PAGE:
Varicose & Spider Veins
(Currently Available at the El Paso Location Only)
Varicose veins are enlarged, twisted veins. Varicose veins can happen anywhere in the body, but are more common in the legs.
They can be uncomfortable and can lead to more serious problems. And, because they may be very noticeable, they may cause people to feel uncomfortable or embarrassed, sometimes even leading to avoiding shorts or skirts.
Fortunately, today’s varicose vein treatment options have proven to be minimally invasive, safe, effective and covered by most insurance plans. At I-Vascular Center we treat varicose and spider veins from the root cause. We offer various treatment options, including laser spider vein removal.
Schedule your vein screening consultation to determine which varicose vein treatment option is right for you. Call (915) 529-0858 or click here to schedule your appointment.
Dialysis Access Management
(Available at All Locations)
Our team of physicians specialize in the field of dialysis access management. Our interventional specialists and vascular surgeons successfully treat dysfunctional accesses with minimally invasive procedures, such as angioplasty with or without stenting, thrombectomy, and the MILLER procedure for Steal Syndrome. All of our procedures are performed in outpatient centers with results communicated promptly to your dialysis care team, ensuring continuity of care.
At I-Vascular Center, we work every day to deliver far more than our patients expect. We bring our full range of medical capabilities and service excellence to every patient.
If you are ready to consult with one of our specialists, call us today at (915) 529-0858 or click here to schedule your appointment.
Schedule your free consultation today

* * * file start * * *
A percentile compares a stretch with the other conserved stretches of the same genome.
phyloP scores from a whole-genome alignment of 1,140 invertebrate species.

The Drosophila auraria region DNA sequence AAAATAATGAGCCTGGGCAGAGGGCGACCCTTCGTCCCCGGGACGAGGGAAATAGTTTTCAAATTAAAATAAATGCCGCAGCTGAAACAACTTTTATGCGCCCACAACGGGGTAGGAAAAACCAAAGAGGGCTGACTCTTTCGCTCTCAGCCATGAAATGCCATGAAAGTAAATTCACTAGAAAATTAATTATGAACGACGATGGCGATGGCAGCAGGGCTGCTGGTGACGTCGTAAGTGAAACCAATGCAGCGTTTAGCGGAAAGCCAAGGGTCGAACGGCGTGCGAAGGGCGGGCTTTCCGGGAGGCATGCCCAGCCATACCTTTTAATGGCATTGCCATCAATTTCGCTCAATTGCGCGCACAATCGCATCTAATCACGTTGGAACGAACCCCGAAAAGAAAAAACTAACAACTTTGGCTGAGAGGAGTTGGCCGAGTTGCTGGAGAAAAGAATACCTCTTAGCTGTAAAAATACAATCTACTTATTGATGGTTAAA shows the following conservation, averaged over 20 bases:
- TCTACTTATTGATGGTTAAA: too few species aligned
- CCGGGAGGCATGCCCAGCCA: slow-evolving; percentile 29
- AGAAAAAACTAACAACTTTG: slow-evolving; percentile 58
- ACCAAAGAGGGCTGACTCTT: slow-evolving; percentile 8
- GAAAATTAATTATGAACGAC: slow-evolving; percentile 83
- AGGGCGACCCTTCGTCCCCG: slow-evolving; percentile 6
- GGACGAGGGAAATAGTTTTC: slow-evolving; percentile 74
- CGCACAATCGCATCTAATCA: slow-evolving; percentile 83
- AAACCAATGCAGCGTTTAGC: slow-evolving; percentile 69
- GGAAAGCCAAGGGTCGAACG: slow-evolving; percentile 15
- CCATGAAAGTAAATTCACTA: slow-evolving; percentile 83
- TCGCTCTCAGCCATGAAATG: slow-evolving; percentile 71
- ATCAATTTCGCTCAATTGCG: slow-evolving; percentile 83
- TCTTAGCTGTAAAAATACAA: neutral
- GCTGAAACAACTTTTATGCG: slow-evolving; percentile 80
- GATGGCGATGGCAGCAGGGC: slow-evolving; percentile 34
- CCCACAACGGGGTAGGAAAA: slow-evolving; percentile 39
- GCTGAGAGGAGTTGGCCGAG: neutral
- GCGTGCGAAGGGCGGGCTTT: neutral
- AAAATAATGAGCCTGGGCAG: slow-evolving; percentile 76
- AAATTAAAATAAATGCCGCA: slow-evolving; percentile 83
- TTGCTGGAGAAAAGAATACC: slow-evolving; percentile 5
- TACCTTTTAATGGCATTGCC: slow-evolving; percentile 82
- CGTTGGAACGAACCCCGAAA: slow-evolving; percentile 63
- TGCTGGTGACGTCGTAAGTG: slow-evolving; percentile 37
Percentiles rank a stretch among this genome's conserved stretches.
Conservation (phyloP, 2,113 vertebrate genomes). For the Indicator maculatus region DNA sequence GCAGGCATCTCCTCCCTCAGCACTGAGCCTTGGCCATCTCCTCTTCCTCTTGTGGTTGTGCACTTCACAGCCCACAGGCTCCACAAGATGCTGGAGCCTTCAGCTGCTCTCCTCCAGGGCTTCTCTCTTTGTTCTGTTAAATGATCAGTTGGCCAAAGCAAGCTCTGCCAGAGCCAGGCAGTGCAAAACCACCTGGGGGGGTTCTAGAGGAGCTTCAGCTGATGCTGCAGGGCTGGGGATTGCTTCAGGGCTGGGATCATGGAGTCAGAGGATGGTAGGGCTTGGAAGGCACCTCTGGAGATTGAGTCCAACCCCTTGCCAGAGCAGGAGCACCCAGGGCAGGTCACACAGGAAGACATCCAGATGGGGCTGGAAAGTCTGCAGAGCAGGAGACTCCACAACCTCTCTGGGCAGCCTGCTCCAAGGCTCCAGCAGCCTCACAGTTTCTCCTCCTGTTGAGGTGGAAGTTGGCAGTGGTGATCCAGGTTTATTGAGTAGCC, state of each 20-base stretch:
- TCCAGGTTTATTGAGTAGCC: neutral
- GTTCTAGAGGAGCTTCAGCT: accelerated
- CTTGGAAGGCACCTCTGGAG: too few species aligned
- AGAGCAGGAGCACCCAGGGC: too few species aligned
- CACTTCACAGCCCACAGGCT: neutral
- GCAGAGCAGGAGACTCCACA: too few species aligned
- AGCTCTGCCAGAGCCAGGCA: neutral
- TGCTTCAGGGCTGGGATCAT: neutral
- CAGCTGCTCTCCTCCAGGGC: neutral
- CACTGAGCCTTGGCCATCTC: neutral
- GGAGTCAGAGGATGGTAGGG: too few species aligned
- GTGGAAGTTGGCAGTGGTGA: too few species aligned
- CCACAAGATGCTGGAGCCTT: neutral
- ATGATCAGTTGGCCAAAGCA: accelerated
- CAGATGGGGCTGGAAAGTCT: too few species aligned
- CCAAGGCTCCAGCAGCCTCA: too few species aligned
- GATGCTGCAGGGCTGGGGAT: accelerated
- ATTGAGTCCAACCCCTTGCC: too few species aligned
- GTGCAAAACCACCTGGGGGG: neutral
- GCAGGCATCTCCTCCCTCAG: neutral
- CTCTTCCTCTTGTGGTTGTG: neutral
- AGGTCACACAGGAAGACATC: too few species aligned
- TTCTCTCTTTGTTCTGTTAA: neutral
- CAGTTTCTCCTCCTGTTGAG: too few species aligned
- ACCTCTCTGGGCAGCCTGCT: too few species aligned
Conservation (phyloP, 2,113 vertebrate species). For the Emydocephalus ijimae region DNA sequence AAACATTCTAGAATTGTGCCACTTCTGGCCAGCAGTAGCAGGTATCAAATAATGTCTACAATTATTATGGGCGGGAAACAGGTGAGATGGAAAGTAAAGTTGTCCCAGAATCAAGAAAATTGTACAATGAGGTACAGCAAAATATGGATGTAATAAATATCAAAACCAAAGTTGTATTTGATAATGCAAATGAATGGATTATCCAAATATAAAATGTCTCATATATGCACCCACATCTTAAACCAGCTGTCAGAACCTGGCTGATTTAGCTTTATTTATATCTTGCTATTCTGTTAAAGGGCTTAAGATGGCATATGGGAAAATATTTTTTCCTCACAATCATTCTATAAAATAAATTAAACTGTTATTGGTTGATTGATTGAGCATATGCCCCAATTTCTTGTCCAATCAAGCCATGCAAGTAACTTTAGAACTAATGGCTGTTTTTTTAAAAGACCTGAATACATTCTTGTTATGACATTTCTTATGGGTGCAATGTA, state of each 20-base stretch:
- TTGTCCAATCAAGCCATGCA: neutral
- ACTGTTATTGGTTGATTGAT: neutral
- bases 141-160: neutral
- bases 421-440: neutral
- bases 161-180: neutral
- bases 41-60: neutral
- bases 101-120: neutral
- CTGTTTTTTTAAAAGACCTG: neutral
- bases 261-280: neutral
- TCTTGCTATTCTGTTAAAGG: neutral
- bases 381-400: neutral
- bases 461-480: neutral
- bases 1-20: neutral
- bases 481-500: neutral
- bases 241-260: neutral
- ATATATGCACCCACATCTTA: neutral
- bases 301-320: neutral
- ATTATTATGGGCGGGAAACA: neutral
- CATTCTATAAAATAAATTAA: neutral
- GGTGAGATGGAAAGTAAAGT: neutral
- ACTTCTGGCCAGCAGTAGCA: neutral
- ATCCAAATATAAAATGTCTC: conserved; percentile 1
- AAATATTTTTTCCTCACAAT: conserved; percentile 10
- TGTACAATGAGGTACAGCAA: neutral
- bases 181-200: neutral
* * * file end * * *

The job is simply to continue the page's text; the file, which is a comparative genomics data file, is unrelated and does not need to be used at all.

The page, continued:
Peripheral Arterial Disease (PAD)
(Currently Available at El Paso & San Antonio Locations Only)
Peripheral Artery Disease, or PAD, is a progressive disease that is the result of plaque buildup in the arteries that supply blood to the limbs—usually the legs. Plaque can build up inside arteries around the knee or around the shin and calf. PAD is such a serious health condition because it involves your cardiovascular system. Cardiovascular means “having to do with the heart and blood vessels."
PAD affects up to 8.5 million people in the US alone. But studies have shown only about 25% of adults age 50 and older have any awareness of PAD.*
Your cardiovascular system is also known as your circulatory system, and it connects everything from your brain to your toes. Your heart, arteries, veins, and lungs all work together to move nutrients and oxygen-rich blood to every single part of your body. If you have plaque buildup in your legs, there is a high likelihood that it could occur in other arteries of your body, so it’s important to do everything you can to keep your cardiovascular system healthy. If you think you may be suffering from PAD disease, schedule your free vein screening online or call us today at (915) 529-0858. *According to the Centers for Disease Control and Prevention (CDC).
Port PICC Line Placement
(Currently Available in El Paso Only)
A PICC line is used to deliver medications and other treatments into the bloodstream. It is usually implanted in under skin in the upper chest.
Your doctor might recommend a PICC line if your treatment plan requires frequent needle sticks for medicine or blood draws. Medications can be injected into the septum and blood samples can be drawn many times from the port, usually with less discomfort than the usual needle stick.
A PICC line is commonly recommended for:
- Cancer treatments. Medicines that are infused through a vein, such as some chemotherapy and targeted therapy drugs.
- Liquid nutrition. If your body can’t process nutrients from food because of digestive system problems, you may need a PICC line for receiving liquid nutrition.
- Infection treatments. Antibiotics and antifungal medicines can be given through a PICC line for serious infections.
- Other medications. Some medicines can irritate the small veins, and giving these treatments through the PICC line reduces that risk.
Once your PICC line is in place, it can be used for other things, too, such as blood draws, blood transfusions, and receiving contrast material before an imaging test.